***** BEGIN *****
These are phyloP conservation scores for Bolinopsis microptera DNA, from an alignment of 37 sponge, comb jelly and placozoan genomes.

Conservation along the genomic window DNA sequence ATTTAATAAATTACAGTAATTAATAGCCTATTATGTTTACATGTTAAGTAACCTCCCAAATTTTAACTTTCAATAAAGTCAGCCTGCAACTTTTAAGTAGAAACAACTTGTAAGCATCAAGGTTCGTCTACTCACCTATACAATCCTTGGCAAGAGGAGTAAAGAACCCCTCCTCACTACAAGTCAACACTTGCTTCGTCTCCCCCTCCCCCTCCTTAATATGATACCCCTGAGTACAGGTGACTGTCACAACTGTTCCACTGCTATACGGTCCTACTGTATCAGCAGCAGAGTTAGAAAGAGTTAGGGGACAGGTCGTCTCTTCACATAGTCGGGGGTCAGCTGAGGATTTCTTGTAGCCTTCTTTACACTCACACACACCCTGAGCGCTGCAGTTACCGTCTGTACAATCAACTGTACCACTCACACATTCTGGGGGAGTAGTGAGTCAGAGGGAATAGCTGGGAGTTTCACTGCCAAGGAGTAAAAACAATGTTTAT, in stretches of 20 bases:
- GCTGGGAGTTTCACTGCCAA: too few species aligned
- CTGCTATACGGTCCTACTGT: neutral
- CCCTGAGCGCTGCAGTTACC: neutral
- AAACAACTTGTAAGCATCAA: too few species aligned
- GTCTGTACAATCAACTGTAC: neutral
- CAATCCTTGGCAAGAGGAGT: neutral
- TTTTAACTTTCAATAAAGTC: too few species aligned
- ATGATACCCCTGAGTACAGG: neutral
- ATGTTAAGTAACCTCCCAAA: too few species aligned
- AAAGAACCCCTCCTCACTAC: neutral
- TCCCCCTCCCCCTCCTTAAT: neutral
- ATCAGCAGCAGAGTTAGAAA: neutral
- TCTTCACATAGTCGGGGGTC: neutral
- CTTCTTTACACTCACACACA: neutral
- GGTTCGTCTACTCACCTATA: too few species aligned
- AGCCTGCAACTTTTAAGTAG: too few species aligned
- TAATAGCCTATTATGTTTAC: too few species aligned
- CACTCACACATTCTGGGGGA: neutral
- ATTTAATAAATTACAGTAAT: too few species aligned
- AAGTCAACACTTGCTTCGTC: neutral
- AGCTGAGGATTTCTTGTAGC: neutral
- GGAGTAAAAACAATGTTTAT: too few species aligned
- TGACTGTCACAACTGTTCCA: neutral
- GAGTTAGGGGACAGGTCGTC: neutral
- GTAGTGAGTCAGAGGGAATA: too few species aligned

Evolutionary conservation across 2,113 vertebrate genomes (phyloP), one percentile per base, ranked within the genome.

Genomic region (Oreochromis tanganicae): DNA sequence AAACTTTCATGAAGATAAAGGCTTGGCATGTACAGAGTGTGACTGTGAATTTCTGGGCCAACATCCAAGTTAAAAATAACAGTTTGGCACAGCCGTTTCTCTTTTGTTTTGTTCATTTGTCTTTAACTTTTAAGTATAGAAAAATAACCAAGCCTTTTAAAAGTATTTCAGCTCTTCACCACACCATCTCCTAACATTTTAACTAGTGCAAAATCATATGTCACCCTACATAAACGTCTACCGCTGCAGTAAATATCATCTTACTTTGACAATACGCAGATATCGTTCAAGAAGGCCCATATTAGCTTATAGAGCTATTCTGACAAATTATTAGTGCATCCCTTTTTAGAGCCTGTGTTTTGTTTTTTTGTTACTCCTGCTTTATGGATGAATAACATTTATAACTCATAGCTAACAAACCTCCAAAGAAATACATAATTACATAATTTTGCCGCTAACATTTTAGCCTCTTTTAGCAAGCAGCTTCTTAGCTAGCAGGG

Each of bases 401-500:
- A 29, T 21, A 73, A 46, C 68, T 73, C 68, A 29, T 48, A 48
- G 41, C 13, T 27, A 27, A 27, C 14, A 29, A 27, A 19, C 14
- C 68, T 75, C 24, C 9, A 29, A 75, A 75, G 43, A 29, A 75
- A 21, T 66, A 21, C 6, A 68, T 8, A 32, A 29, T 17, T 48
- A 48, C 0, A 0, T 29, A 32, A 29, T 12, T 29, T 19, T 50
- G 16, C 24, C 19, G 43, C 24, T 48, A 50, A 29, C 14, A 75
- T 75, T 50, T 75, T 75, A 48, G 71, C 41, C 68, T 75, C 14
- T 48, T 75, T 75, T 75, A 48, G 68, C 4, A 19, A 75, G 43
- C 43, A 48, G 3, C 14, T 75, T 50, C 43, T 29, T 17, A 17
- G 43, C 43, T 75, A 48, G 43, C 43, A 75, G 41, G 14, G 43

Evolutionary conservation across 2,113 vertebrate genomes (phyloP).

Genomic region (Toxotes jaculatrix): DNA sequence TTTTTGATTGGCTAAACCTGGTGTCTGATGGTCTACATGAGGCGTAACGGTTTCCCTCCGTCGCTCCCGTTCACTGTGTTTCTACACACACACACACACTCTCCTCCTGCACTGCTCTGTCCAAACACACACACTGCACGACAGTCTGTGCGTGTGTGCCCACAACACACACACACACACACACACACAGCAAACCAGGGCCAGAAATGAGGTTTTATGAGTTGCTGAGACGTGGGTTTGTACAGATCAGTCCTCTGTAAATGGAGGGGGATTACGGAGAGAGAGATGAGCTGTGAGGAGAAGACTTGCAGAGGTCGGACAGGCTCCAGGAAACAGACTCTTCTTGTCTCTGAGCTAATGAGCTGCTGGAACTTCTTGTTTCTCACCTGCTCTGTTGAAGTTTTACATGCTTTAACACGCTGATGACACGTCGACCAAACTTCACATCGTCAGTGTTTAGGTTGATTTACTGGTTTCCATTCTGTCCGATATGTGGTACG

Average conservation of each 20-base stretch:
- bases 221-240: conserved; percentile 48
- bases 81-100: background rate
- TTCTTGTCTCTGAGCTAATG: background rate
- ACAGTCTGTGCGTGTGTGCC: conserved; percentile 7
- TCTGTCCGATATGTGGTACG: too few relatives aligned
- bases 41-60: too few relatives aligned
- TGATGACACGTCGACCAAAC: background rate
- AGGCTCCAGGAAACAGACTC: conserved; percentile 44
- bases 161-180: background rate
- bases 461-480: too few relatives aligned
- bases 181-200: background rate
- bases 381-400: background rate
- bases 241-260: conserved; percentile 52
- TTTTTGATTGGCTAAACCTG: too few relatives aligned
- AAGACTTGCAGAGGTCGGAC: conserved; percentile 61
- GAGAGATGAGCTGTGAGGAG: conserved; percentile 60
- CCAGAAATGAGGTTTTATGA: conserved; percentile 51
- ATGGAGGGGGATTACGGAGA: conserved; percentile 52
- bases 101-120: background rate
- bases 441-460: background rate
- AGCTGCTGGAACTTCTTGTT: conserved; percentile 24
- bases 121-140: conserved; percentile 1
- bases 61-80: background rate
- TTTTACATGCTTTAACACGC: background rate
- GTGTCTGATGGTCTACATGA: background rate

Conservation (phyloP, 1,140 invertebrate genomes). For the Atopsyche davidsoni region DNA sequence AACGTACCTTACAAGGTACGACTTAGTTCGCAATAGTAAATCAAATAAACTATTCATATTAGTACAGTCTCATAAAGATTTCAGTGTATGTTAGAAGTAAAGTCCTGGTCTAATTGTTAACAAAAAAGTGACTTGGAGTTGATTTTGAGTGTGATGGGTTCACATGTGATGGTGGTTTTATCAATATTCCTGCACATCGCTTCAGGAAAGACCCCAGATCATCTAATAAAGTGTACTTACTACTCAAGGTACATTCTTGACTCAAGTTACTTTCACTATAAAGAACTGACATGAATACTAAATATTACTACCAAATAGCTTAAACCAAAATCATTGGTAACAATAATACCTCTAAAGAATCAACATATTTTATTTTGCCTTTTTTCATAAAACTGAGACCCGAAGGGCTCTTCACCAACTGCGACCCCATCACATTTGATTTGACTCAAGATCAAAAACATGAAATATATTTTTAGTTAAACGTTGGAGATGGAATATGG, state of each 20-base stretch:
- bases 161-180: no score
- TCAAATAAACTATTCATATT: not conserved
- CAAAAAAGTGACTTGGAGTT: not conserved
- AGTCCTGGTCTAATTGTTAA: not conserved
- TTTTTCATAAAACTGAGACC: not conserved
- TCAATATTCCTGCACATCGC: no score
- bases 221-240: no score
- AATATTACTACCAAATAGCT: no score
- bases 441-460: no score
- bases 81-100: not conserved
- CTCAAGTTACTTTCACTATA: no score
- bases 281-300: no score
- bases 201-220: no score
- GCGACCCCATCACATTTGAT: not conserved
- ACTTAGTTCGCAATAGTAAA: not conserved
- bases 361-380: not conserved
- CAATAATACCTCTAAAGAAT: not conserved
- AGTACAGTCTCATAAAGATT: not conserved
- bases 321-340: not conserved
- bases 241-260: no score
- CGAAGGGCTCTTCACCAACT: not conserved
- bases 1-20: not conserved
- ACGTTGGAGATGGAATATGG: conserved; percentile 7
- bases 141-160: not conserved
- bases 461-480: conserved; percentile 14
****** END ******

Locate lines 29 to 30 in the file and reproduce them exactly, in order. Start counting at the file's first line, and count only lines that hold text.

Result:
Genomic region (Oreochromis tanganicae): DNA sequence AAACTTTCATGAAGATAAAGGCTTGGCATGTACAGAGTGTGACTGTGAATTTCTGGGCCAACATCCAAGTTAAAAATAACAGTTTGGCACAGCCGTTTCTCTTTTGTTTTGTTCATTTGTCTTTAACTTTTAAGTATAGAAAAATAACCAAGCCTTTTAAAAGTATTTCAGCTCTTCACCACACCATCTCCTAACATTTTAACTAGTGCAAAATCATATGTCACCCTACATAAACGTCTACCGCTGCAGTAAATATCATCTTACTTTGACAATACGCAGATATCGTTCAAGAAGGCCCATATTAGCTTATAGAGCTATTCTGACAAATTATTAGTGCATCCCTTTTTAGAGCCTGTGTTTTGTTTTTTTGTTACTCCTGCTTTATGGATGAATAACATTTATAACTCATAGCTAACAAACCTCCAAAGAAATACATAATTACATAATTTTGCCGCTAACATTTTAGCCTCTTTTAGCAAGCAGCTTCTTAGCTAGCAGGG

Each of bases 401-500: